“Hi” again starts promisingly, a rumbling bass line which has a touch of The Bad Seeds and is just as creepy. Is cut through with synthesised drum, which add a crackling, metronomic quality. They’re a nice touch, and when the organic drums come in later into the track it gives the whole thing a much needed lift. However the laconic vocals, and low rumbling bassy sound are never far off and again it meanders pleasantly enough without reaching any conclusion, in fact the whole track is probably two minutes too long. It’s frustrating because there’s a lot to like here. By the time you’ve reached “Biggy” you’re really struggling to remember what’s happened and you’re halfway through the album. Again it’s pleasant enough kicking off with a gorgeous agro synth, and the whole thing build nicely to a vocal, which sadly is all too predictable. From there it builds up to a high, howled vocal, which just as you want it to go somewhere new it just meanders away to little of note. It’s not a criticism of Emily Kokal’s superb singing voice, there’s just too much restraint on show and there’s a lack of memorable vocal melody. It’s just all too pleasant! The songs saving grace is the outro, with a lovely synth line that’s reminiscent of The Cure. None of these opening tracks are by themselves bad, but together they’re just dense and forgettable. Stick with it though people! The rewards are just around the corner…
Breaking up this trio is the albums lead single, “Love Is To Die” it’s not that it’s an antithesis of the other tracks it’s just that it’s better. It’s very much the Warpaint we know and love. It wouldn’t sound at all out of place on The Fool. The vocal harmonies are stunning, from the cooed ooh’s of the intro to the jaunty (by their standards) chorus line “Love is to die, love is to not die, love is to dance” it’s a reminder of how when they marry their naturally gorgeous sound to a big hook they are a band of the highest quality and incredibly catchy. They’re improved musicians from The Fool too, the playing is tighter and more adventurous, the bass of Jenny Lee Lindberg is a treat throughout the album.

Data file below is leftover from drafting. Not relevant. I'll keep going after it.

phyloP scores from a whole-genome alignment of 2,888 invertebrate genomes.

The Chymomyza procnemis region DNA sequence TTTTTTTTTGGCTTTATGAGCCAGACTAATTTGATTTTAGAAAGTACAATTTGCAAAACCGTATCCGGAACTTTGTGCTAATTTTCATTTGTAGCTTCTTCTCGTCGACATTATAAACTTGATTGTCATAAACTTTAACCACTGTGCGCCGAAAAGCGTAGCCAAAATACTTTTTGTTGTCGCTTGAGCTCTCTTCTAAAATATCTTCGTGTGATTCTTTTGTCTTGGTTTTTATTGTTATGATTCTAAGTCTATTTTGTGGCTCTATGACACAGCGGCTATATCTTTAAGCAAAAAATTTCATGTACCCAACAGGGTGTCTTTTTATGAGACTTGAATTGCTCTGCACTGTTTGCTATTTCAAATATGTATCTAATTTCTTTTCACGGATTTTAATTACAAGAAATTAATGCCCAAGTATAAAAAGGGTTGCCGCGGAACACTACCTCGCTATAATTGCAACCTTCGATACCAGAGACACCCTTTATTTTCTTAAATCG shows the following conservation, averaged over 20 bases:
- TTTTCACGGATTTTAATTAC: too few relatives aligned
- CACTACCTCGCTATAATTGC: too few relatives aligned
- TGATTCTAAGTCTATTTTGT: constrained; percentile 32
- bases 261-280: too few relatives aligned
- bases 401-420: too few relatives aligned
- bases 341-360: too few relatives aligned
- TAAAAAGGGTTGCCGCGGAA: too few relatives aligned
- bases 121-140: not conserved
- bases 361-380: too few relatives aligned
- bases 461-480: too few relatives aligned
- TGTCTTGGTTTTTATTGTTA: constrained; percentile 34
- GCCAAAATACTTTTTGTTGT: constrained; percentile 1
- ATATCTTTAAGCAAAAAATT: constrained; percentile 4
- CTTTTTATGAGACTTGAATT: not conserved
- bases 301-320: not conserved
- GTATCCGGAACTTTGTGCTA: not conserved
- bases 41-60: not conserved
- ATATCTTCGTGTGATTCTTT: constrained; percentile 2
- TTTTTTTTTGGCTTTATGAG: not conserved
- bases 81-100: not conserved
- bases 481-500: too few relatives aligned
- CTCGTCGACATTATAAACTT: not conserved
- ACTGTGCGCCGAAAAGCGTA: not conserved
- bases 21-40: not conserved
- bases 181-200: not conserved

For a band to open with a series of long, languid tracks without a hint of pop is quite refreshing for a band who are now a fairly major player on the indie scene. What’s less forgivable is the lack of variety between songs and more so within songs. What makes the whole thing forgivable is the second half of the album…it’s wonderful!
From “Teese” in we get variety, quality and some brilliant, brilliant music! Starting with a gentle acoustic line “Teese” instantly jumps out. They’re a band who’ve always sounded wonderful when they do the whole stripped back thing, as shown previously on The Fool’s Baby or Billie Holiday from the Exquisite Corpse EP that started it all. The bass has a bouncy almost reggae feel to it, and despite the fact the vocal goes “nanananana” they sound pained and heartbroken without even a hint of Kaiser Chief’s about it. The vocals start off melodiously repeating the line “I want more now” but as the song progresses Emily sounds increasingly anguished and agitated and the vocals progress to a yelp as the drums pick up the pace. It’s a superb example of slowly evolving your sound, it’s exactly what you want from a second album!